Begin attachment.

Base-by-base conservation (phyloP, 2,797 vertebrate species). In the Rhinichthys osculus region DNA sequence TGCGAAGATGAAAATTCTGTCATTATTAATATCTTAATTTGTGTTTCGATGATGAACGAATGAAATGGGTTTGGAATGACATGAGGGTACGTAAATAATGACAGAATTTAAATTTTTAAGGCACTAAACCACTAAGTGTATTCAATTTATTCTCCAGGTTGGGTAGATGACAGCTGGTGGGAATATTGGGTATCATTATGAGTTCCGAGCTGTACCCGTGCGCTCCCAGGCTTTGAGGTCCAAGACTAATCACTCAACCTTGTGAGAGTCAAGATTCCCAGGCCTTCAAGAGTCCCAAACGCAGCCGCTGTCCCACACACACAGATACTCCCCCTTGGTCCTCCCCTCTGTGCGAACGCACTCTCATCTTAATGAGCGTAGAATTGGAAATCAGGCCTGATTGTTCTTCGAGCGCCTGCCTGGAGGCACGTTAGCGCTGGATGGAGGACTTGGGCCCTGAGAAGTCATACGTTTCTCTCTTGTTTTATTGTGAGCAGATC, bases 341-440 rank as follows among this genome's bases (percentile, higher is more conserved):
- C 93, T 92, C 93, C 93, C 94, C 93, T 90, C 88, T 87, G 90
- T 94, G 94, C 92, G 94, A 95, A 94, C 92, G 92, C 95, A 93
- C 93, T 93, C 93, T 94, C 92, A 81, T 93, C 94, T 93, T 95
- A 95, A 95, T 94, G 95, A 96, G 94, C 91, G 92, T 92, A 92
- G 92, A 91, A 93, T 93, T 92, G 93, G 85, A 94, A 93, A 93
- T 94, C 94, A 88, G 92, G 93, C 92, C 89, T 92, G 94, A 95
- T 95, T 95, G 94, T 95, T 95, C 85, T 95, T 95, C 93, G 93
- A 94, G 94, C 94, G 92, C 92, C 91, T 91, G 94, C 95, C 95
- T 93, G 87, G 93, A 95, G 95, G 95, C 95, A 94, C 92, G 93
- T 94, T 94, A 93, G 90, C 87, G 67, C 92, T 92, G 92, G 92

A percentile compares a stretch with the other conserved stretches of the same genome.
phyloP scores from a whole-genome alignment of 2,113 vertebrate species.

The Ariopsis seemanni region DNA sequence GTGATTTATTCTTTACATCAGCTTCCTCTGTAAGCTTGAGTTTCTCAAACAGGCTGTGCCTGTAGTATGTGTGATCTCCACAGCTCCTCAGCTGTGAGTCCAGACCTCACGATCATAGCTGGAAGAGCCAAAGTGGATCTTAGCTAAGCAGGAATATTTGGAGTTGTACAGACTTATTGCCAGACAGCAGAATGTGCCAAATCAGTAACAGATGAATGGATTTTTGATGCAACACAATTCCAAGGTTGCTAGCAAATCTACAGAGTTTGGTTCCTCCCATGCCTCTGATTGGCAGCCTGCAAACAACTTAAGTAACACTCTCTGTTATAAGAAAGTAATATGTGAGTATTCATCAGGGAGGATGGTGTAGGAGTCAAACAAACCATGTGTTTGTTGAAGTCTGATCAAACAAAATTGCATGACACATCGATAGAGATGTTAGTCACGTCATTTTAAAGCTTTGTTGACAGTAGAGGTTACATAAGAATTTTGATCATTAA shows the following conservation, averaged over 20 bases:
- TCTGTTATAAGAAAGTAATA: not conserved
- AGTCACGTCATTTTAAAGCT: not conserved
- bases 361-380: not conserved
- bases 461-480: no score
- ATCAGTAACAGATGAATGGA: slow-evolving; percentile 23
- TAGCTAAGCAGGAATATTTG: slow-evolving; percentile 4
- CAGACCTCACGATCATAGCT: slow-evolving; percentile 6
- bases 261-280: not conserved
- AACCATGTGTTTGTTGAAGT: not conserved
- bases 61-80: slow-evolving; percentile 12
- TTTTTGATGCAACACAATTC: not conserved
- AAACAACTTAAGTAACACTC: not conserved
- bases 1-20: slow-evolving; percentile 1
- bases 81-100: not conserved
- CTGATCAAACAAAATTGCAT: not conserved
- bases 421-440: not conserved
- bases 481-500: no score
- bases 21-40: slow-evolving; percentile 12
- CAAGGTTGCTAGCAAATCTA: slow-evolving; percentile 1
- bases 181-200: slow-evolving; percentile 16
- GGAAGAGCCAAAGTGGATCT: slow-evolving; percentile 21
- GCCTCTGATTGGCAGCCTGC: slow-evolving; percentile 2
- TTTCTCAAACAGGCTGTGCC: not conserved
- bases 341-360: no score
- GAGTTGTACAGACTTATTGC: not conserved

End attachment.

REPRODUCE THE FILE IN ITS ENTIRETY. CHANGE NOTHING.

Base-by-base conservation (phyloP, 2,797 vertebrate species). In the Rhinichthys osculus region DNA sequence TGCGAAGATGAAAATTCTGTCATTATTAATATCTTAATTTGTGTTTCGATGATGAACGAATGAAATGGGTTTGGAATGACATGAGGGTACGTAAATAATGACAGAATTTAAATTTTTAAGGCACTAAACCACTAAGTGTATTCAATTTATTCTCCAGGTTGGGTAGATGACAGCTGGTGGGAATATTGGGTATCATTATGAGTTCCGAGCTGTACCCGTGCGCTCCCAGGCTTTGAGGTCCAAGACTAATCACTCAACCTTGTGAGAGTCAAGATTCCCAGGCCTTCAAGAGTCCCAAACGCAGCCGCTGTCCCACACACACAGATACTCCCCCTTGGTCCTCCCCTCTGTGCGAACGCACTCTCATCTTAATGAGCGTAGAATTGGAAATCAGGCCTGATTGTTCTTCGAGCGCCTGCCTGGAGGCACGTTAGCGCTGGATGGAGGACTTGGGCCCTGAGAAGTCATACGTTTCTCTCTTGTTTTATTGTGAGCAGATC, bases 341-440 rank as follows among this genome's bases (percentile, higher is more conserved):
- C 93, T 92, C 93, C 93, C 94, C 93, T 90, C 88, T 87, G 90
- T 94, G 94, C 92, G 94, A 95, A 94, C 92, G 92, C 95, A 93
- C 93, T 93, C 93, T 94, C 92, A 81, T 93, C 94, T 93, T 95
- A 95, A 95, T 94, G 95, A 96, G 94, C 91, G 92, T 92, A 92
- G 92, A 91, A 93, T 93, T 92, G 93, G 85, A 94, A 93, A 93
- T 94, C 94, A 88, G 92, G 93, C 92, C 89, T 92, G 94, A 95
- T 95, T 95, G 94, T 95, T 95, C 85, T 95, T 95, C 93, G 93
- A 94, G 94, C 94, G 92, C 92, C 91, T 91, G 94, C 95, C 95
- T 93, G 87, G 93, A 95, G 95, G 95, C 95, A 94, C 92, G 93
- T 94, T 94, A 93, G 90, C 87, G 67, C 92, T 92, G 92, G 92

A percentile compares a stretch with the other conserved stretches of the same genome.
phyloP scores from a whole-genome alignment of 2,113 vertebrate species.

The Ariopsis seemanni region DNA sequence GTGATTTATTCTTTACATCAGCTTCCTCTGTAAGCTTGAGTTTCTCAAACAGGCTGTGCCTGTAGTATGTGTGATCTCCACAGCTCCTCAGCTGTGAGTCCAGACCTCACGATCATAGCTGGAAGAGCCAAAGTGGATCTTAGCTAAGCAGGAATATTTGGAGTTGTACAGACTTATTGCCAGACAGCAGAATGTGCCAAATCAGTAACAGATGAATGGATTTTTGATGCAACACAATTCCAAGGTTGCTAGCAAATCTACAGAGTTTGGTTCCTCCCATGCCTCTGATTGGCAGCCTGCAAACAACTTAAGTAACACTCTCTGTTATAAGAAAGTAATATGTGAGTATTCATCAGGGAGGATGGTGTAGGAGTCAAACAAACCATGTGTTTGTTGAAGTCTGATCAAACAAAATTGCATGACACATCGATAGAGATGTTAGTCACGTCATTTTAAAGCTTTGTTGACAGTAGAGGTTACATAAGAATTTTGATCATTAA shows the following conservation, averaged over 20 bases:
- TCTGTTATAAGAAAGTAATA: not conserved
- AGTCACGTCATTTTAAAGCT: not conserved
- bases 361-380: not conserved
- bases 461-480: no score
- ATCAGTAACAGATGAATGGA: slow-evolving; percentile 23
- TAGCTAAGCAGGAATATTTG: slow-evolving; percentile 4
- CAGACCTCACGATCATAGCT: slow-evolving; percentile 6
- bases 261-280: not conserved
- AACCATGTGTTTGTTGAAGT: not conserved
- bases 61-80: slow-evolving; percentile 12
- TTTTTGATGCAACACAATTC: not conserved
- AAACAACTTAAGTAACACTC: not conserved
- bases 1-20: slow-evolving; percentile 1
- bases 81-100: not conserved
- CTGATCAAACAAAATTGCAT: not conserved
- bases 421-440: not conserved
- bases 481-500: no score
- bases 21-40: slow-evolving; percentile 12
- CAAGGTTGCTAGCAAATCTA: slow-evolving; percentile 1
- bases 181-200: slow-evolving; percentile 16
- GGAAGAGCCAAAGTGGATCT: slow-evolving; percentile 21
- GCCTCTGATTGGCAGCCTGC: slow-evolving; percentile 2
- TTTCTCAAACAGGCTGTGCC: not conserved
- bases 341-360: no score
- GAGTTGTACAGACTTATTGC: not conserved